- Also called canine distemper. an infectious disease chiefly of young dogs, caused by an unidentified virus and characterized by lethargy, fever, catarrh, photophobia, and vomiting.
- Also called colt distemper, equine distemper, strangles. an infectious disease of horses, caused by the bacillus Streptococcus equi and characterized by catarrh of the upper air passages and the formation of pus in the submaxillary and other lymphatic glands.
- Also called cat distemper, feline agranulocytosis, feline distemper, feline infectious enteritis, feline panleukopenia. a usually fatal viral disease of cats, characterized by fever, vomiting, and diarrhea, leading to severe dehydration.
Origin of distemper1
OTHER WORDS FROM distemperdis·tem·pered·ly, adverbdis·tem·pered·ness, noun
Words nearby distemper
Other definitions for distemper (2 of 2)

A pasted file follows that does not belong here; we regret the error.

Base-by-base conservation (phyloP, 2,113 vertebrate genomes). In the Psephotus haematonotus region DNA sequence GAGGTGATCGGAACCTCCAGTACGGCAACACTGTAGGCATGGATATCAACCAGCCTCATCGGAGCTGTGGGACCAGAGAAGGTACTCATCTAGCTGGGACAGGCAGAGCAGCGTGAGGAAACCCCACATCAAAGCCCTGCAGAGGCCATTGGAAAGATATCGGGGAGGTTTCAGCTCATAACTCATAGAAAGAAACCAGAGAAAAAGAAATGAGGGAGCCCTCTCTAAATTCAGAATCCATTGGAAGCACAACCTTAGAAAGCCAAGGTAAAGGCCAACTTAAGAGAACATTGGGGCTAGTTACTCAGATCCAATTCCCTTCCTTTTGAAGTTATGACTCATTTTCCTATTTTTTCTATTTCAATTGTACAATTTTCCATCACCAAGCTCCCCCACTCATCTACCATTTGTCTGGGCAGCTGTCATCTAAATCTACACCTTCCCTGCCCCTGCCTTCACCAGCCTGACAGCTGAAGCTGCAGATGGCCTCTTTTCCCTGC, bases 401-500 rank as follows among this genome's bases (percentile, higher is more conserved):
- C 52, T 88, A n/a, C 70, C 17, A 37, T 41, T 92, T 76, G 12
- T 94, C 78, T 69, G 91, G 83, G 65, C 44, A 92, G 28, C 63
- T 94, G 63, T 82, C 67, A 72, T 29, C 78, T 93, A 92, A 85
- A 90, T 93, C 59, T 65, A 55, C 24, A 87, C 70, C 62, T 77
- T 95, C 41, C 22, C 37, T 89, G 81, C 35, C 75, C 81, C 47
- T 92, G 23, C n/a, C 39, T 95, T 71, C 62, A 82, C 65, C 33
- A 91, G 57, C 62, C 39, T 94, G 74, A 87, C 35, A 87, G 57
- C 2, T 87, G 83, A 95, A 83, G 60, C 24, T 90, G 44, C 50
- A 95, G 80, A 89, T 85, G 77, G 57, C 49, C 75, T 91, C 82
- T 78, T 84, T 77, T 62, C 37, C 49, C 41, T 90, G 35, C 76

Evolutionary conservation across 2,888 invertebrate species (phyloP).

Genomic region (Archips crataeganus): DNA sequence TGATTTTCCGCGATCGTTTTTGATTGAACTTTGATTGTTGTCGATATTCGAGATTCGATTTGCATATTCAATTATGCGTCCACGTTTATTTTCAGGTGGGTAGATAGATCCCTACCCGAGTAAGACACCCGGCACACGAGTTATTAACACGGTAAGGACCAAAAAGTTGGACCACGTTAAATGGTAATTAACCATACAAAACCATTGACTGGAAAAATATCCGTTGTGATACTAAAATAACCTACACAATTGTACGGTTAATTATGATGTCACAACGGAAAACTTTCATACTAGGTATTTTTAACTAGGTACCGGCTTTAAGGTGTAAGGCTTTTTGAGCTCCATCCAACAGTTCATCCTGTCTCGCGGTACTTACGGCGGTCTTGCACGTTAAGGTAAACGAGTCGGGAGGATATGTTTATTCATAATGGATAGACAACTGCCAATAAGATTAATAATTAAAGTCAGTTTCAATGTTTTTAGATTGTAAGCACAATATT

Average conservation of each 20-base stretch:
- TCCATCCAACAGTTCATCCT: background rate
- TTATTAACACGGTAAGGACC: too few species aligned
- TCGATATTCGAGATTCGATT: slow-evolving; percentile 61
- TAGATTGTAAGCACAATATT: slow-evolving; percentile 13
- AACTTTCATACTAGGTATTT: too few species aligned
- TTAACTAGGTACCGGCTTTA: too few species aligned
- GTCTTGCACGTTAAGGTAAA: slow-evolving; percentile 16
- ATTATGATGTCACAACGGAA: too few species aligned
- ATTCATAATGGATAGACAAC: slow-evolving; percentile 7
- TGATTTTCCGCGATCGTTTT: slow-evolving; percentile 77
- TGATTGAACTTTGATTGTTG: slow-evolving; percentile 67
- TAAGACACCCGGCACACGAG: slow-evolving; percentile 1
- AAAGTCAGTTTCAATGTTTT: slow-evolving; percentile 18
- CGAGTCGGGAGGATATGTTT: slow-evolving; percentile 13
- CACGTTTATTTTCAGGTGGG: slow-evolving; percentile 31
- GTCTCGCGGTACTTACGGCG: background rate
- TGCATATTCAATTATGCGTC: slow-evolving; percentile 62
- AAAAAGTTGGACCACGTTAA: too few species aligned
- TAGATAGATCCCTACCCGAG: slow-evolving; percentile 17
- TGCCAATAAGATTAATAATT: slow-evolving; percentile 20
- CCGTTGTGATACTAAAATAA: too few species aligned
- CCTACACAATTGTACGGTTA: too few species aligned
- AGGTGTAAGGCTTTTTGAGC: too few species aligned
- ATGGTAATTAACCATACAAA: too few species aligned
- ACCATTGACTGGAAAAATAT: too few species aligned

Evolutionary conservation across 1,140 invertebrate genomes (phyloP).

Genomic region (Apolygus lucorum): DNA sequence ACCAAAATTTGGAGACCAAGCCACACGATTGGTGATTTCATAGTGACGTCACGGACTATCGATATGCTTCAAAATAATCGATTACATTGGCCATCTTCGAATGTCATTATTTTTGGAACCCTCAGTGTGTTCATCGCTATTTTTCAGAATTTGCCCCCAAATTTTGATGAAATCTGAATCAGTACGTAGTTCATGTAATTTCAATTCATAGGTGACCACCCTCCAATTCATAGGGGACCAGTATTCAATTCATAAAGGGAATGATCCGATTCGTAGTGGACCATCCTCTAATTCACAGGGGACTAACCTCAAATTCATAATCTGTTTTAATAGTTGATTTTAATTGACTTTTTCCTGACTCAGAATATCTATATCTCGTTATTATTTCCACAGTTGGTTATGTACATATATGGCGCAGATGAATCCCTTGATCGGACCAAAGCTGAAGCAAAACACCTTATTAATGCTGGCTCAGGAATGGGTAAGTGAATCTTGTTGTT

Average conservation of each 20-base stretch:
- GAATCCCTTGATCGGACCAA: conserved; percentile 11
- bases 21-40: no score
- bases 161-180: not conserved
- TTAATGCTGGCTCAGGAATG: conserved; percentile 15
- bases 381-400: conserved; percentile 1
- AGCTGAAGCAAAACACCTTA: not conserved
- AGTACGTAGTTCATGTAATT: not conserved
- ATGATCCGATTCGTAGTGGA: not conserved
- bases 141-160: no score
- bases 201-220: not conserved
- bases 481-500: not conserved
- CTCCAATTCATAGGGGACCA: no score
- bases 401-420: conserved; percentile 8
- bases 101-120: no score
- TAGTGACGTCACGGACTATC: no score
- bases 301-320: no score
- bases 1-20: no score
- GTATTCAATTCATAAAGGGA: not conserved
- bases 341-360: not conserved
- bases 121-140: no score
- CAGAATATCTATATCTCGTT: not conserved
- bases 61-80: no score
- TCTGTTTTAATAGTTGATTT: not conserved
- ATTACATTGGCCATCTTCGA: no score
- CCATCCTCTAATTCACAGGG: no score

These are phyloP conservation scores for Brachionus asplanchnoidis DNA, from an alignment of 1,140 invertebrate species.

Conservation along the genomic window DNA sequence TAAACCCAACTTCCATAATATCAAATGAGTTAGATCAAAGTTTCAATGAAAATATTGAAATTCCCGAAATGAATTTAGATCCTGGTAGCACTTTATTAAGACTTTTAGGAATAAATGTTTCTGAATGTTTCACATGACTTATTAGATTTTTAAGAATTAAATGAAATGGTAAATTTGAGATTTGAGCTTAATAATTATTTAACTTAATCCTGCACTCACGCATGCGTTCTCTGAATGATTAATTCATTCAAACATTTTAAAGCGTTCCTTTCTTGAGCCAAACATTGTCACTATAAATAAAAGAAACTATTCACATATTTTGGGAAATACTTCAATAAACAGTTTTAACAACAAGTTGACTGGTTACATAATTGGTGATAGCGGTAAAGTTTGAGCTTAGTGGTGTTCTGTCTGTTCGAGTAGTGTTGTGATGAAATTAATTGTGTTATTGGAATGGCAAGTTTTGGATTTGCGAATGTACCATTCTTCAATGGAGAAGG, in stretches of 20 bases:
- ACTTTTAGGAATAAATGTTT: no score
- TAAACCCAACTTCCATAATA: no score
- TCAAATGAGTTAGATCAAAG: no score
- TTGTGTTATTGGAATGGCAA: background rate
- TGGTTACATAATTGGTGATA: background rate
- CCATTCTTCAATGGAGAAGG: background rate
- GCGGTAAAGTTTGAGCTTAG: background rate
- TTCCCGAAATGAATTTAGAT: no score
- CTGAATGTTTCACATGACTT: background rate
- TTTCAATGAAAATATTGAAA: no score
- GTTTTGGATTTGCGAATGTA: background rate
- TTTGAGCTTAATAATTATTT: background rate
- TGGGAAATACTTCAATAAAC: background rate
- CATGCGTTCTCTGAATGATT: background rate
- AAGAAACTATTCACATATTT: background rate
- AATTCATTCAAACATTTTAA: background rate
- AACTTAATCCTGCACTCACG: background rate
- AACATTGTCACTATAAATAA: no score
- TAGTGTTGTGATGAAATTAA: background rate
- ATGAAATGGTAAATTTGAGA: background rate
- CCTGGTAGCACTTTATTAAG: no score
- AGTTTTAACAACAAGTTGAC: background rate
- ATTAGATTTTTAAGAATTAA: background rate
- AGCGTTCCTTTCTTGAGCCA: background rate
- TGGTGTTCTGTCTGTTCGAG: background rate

- a technique of decorative painting in which glue or gum is used as a binder or medium to achieve a mat surface and rapid drying.
- (formerly) the tempera technique.
How to use distemper in a sentence
This quote is supposed to confirm Thatcher as an anti-social radical individualist of the Ayn Rand distemper.Context for Margaret Thatcher's 'There is No Such Thing as Society' Remarks|David Frum|April 8, 2013|DAILY BEAST
This joint is commonly used for walls intended to be coated with distemper or limewhite.
My late distemper of heat and itching being come upon me again, so that I must think of sweating again as I did before.Diary of Samuel Pepys, Complete|Samuel Pepys
This malignant distemper had destroyed numbers of prisoners during the preceding years.My Ten Years' Imprisonment|Silvio Pellico
Uncle Giles told them one mare had buck-eye poison and the other distemper.Slave Narratives: a Folk History of Slavery in the United States From Interviews with Former Slaves|Work Projects Administration
Cats attacked in this way are called, by the natives, azorochados, and antimony is alleged to be the cause of the distemper.